Dina Rosin (CMC ’20)
The Public Facilities Privacy & Security Act, commonly known as House Bill 2, or HB2, was passed in North Carolina in March 2016. The bill is officially called “An Act to Provide for Single-sex Multiple Occupancy Bathroom and Changing Facilities in Schools and Public Agencies and to Create Statewide Consistency in Regulation of Employment and Public Accommodations.” In essence, the bill limits protections for the LGBTQ+ community under the law and prevents transgender people from using the bathroom that corresponds to their gender identity. This is not the first time that a state has proposed a bill of this nature, termed “bathroom bills,” nor is it the first time that a bill like this has been protested. Over a year after this law was passed in North Carolina, controversy continues over the law. The Supreme Court was scheduled to hear a case on a similar bill from Virginia but recently decided not to hear it because of changes in the legal landscape. Due to the legal uncertainty surrounding this issue, North Carolina’s law sheds light on the effect of economic pressure and public opinion can have in altering laws on a state level.
Under the Obama Administration, the Department of Justice took the stance that Title VII of Civil Rights Act of 1964 protects citizens on the basis of gender identity. This meant that forcing citizens to use a bathroom that corresponds to their biological sex, rather than their gender identity, was illegal under federal law. As such, the Obama Administration threatened to pull federal funding from public schools that forced students to use the bathrooms that did not correspond to their gender identity. However, the Trump Administration has interpreted Title VII differently. The Trump Administration’s interpretation dissolved protections for transgender citizens on a federal level, allocating this responsibility to states to decide on the matter internally. This has halted serious legal challenges to bathroom bills. As aforementioned, the Supreme Court was set to hear a case regarding a bathroom bill in Virginia but has decided to vacate their decision because of the executive branch’s new position.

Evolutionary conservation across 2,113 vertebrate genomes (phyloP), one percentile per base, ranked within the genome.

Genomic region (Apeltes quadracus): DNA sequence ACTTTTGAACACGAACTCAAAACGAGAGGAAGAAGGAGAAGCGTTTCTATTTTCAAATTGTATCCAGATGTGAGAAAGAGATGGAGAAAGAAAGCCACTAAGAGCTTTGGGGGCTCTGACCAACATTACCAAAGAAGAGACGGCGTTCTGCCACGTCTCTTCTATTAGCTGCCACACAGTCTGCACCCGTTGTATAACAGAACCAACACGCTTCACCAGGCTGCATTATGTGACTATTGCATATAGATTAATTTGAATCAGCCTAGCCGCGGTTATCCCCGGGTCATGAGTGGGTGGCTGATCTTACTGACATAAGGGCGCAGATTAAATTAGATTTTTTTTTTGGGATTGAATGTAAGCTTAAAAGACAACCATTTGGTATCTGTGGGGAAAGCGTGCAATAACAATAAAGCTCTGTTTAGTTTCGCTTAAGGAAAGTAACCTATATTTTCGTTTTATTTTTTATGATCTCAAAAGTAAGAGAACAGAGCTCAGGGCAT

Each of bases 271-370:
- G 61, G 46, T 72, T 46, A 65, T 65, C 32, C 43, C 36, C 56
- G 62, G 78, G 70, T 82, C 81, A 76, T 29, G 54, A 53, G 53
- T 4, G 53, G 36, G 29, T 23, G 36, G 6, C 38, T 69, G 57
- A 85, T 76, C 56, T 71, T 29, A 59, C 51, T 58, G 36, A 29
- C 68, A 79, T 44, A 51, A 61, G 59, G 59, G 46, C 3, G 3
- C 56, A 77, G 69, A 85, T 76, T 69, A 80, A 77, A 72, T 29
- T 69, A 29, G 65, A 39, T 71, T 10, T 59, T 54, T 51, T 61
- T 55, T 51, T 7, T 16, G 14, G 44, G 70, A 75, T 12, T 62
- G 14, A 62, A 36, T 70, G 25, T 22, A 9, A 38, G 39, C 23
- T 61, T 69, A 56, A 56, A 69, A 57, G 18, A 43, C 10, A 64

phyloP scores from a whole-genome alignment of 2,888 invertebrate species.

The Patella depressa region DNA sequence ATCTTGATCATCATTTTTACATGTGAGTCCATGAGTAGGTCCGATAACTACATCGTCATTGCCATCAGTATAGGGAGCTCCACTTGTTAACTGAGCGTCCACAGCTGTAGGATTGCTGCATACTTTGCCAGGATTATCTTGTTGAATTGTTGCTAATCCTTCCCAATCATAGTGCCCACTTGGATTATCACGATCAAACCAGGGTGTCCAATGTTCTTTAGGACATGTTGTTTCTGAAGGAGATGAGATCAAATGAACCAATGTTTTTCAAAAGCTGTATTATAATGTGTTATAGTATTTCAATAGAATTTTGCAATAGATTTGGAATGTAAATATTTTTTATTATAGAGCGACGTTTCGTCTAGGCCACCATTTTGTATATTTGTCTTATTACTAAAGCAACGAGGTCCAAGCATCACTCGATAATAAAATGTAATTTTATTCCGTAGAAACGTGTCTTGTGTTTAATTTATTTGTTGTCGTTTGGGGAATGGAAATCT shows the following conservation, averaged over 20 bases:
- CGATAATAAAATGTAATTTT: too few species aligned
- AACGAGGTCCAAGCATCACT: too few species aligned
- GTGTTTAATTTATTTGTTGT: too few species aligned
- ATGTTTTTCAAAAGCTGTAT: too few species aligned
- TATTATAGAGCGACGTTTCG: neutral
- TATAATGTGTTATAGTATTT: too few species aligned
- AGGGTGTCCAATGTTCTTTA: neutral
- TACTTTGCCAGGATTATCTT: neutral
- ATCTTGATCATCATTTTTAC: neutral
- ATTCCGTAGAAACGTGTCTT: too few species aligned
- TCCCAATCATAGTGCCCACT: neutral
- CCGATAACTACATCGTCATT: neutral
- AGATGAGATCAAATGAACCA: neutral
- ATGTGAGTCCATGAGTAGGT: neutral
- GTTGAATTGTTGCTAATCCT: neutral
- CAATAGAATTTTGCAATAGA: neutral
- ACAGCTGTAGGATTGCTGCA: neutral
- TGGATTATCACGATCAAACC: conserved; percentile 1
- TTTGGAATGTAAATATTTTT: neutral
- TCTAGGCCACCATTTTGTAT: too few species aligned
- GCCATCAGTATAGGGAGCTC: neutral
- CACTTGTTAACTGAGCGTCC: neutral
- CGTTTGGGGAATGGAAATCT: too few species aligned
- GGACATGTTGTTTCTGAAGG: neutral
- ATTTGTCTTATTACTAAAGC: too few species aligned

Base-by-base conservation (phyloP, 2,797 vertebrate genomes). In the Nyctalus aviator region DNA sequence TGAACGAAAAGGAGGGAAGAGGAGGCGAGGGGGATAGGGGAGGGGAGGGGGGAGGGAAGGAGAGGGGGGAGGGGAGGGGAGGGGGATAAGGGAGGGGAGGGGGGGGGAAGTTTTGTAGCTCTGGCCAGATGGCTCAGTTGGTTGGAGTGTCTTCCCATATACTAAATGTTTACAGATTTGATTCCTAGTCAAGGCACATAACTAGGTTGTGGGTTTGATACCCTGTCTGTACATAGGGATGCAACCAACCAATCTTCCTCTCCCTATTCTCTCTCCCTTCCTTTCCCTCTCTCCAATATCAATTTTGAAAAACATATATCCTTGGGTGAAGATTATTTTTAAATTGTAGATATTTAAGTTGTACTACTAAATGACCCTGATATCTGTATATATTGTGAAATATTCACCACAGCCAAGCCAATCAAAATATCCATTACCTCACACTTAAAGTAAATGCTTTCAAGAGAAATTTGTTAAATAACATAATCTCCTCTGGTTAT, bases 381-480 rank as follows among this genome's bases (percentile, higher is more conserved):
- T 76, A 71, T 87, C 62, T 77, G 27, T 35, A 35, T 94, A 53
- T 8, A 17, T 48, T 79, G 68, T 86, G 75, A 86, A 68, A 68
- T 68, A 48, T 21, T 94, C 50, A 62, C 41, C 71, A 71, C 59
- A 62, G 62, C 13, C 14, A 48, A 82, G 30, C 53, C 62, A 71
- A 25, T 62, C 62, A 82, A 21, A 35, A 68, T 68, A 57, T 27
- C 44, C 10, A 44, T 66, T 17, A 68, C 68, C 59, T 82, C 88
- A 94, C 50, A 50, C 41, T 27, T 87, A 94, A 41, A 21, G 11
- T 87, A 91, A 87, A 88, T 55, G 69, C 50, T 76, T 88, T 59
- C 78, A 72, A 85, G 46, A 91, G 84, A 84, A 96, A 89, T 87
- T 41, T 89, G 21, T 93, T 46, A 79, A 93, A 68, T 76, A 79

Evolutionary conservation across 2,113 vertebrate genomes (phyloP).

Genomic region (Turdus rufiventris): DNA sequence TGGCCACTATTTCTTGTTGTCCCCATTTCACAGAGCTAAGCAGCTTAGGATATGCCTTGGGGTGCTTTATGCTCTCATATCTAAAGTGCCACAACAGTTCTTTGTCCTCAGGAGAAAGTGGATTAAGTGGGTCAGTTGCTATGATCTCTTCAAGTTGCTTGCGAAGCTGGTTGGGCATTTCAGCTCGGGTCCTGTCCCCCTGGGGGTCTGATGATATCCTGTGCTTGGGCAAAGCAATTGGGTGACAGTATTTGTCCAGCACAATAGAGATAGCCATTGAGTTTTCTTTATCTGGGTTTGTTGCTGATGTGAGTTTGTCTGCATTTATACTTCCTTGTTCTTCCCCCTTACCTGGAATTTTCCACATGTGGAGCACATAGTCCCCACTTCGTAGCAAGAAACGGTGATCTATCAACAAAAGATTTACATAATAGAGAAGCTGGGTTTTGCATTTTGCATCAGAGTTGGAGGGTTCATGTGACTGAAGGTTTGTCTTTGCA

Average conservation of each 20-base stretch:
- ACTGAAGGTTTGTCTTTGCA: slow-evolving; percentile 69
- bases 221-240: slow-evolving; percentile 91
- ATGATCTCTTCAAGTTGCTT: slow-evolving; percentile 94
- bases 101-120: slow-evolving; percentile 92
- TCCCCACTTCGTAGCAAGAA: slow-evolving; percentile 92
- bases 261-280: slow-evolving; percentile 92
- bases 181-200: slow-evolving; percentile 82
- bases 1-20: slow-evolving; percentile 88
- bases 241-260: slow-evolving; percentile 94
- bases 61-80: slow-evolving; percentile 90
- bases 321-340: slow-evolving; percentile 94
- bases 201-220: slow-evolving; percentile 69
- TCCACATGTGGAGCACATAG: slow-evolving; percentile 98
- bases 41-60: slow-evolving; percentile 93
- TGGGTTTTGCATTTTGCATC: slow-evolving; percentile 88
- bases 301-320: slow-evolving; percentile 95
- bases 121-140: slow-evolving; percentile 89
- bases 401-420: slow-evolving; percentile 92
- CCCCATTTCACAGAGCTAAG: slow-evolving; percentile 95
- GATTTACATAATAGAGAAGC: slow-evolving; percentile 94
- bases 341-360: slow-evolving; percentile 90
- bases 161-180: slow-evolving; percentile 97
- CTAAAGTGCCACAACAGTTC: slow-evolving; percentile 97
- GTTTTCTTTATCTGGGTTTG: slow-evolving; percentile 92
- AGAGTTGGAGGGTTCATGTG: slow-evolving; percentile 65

House Bill 186, a repeal of HB2 that is supposed to act as a compromise for Republicans and Democrats, has faced major opposition on both sides of the aisle. North Carolina, predominantly comprised of Republican lawmakers, but headed by a Democratic governor, has faced major internal controversy over HB2. The November election of last year saw the elections of candidates that supported the bill, such as the Lt. Governor Dan Forest, and candidates that promised to repeal HB2, such as Governor Roy Cooper. Gridlock has continued in the state government in part due to a referendum provision, which would allow for referenda on local nondiscrimination ordinances. Republicans support such a provision, while Democrats argue that civil liberties cannot be put on a ballot.
Athletic associations and large businesses have acted as major critics of the bill and have put economic pressure on North Carolina. Recently, Duke University and the University of North Carolina had their first-round NCAA tournament games moved out of the state in response to the bill. The NCAA has even directly warned North Carolina that the state will lose all championship athletic games through 2022 if HB2 is not repealed. In July of 2016, it was announced that the NBA All-Star game would be moved from Charlotte, North Carolina, fully due to the league’s intense criticism of the law. It has been estimated that North Carolina has lost at least $630 million in business between March 2016 and November 2016 alone, which is believed to be at least partly attributed to HB2’s controversy. Financial services firms, such as PayPal and Deutsche Bank halted plans for expansion, costing the state 400 new jobs that would have generated $109.2 million in new economic activity. The negative economic impact of HB2 has certainly not been lost on voters. 64% of voters think “ending House Bill 2’s economic impact” is more important than enforcing the law.
The NCAA is set to announce the final decisions on sites of its championship events on April 18, 2017, and North Carolina was not going to be on the list unless HB2 is repealed. On March 30, 2017, North Carolina lawmakers voted to repeal HB2, in large part due to pressure on the state from the NCAA and big businesses. This suggests that though federal protections may shift with the different administrations, public opinion and economic pressure can be an effective tool towards political change. Despite the vague legal standing of LGBTQ+ rights under the Trump administration, states will likely continue to receive pressure to provide equal protection for all citizens.